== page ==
Queen Elizabeth II riding Burmese, statue in Regina, Saskatchewan ( CC BY-SA 3.0 )
Horses in Mythology
There are also famous horses in mythology. For example, Sleipnir was Odin’s favorite horse in Norse mythology. The horse was grey, it was the son of the trickster god Loki and it had eight legs. Because it had so many legs, it was the fastest horse in all of the nine worlds.
"Odin Rides to Hel" (1908) by W. G. Collingwood. ( Public Domain )
Mythology also speaks about the unicorn, the Pegasus, the equalacorn (the Pegasus with a unicorn horn), the dragon horse of Xuan Zang and the hippocampus (the Phoenician and Greek sea horse). The colors of the horses also have various interpretations. For example, white horses are associated with warrior heroes, fertility and the end of time. The Grim Reaper is said to ride a white horse.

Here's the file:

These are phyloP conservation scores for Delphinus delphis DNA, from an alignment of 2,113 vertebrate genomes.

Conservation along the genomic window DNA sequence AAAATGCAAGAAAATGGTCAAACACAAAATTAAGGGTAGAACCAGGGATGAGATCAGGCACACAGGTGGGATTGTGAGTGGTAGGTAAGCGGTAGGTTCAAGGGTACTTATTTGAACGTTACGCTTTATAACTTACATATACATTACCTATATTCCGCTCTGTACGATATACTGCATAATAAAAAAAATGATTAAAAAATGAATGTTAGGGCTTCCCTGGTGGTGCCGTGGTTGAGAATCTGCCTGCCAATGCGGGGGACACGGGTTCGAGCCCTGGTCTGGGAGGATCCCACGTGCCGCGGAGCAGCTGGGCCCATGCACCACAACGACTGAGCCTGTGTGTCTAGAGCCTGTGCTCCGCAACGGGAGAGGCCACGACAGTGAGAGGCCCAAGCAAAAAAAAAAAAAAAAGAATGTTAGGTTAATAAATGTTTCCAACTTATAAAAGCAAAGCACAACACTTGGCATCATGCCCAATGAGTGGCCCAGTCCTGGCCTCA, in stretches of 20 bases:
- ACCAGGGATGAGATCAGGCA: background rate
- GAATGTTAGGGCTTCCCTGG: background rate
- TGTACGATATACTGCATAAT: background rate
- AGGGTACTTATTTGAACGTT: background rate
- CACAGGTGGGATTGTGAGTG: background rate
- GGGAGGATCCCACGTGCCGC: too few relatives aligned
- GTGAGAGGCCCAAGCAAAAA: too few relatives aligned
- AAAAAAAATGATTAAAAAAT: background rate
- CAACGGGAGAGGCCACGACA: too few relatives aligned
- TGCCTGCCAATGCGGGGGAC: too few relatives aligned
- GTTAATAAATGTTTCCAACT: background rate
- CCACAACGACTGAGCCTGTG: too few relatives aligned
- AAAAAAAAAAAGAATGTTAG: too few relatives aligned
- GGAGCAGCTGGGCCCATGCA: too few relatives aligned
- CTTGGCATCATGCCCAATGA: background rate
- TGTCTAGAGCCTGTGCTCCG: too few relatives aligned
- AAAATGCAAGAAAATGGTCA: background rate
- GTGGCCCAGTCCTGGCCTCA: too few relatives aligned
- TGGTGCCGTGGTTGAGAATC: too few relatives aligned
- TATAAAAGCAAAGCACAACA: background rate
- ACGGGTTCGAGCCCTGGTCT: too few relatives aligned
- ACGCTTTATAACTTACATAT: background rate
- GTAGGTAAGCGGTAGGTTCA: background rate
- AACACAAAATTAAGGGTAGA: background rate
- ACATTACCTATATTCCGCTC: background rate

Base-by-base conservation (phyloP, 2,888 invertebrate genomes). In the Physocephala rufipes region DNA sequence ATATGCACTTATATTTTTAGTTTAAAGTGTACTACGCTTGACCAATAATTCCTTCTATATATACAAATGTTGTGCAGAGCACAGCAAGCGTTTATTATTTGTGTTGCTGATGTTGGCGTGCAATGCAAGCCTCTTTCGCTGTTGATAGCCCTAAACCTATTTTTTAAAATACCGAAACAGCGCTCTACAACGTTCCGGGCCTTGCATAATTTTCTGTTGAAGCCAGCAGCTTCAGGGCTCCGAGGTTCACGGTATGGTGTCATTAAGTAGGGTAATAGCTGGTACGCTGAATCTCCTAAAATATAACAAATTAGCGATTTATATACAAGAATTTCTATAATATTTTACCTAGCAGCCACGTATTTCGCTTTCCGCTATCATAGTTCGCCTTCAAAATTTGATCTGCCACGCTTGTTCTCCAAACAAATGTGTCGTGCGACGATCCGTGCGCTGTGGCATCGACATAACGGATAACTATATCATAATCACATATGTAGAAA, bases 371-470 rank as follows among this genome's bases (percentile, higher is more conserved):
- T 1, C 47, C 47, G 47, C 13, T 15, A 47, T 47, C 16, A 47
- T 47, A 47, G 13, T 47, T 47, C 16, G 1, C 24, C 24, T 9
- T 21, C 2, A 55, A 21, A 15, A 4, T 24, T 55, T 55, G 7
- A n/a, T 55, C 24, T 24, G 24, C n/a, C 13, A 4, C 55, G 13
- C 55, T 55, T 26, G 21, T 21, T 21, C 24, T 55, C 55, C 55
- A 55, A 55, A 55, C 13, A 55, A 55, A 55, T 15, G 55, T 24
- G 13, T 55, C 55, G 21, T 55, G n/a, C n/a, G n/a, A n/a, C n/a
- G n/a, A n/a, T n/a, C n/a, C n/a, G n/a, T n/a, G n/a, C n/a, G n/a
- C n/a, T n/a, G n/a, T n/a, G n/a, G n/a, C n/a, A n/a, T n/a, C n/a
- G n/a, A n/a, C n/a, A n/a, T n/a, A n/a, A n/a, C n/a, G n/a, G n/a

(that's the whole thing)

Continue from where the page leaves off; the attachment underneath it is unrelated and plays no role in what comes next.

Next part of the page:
It is clear that horses have played an important role in the life of humans for tens of thousands of years, and continue to do so to this day.
Top image: Horses on Bianditz mountain, in Navarre, Spain. Behind them Aiako mountains can be seen. Source: ( CC BY-SA 2.0 )
By Valda Roric
Valda Roric – “From History to Mystery”
Valda Roric – “Loki – The Trickster Unleashed”
Valda Roric – “Loki – The Trickster Redeemed and the Secret of the Runes”
Arthur Cotterell, The Encyclopedia of Mythology – Norse, Classical, Celtic, Anness Publishing, London, 2014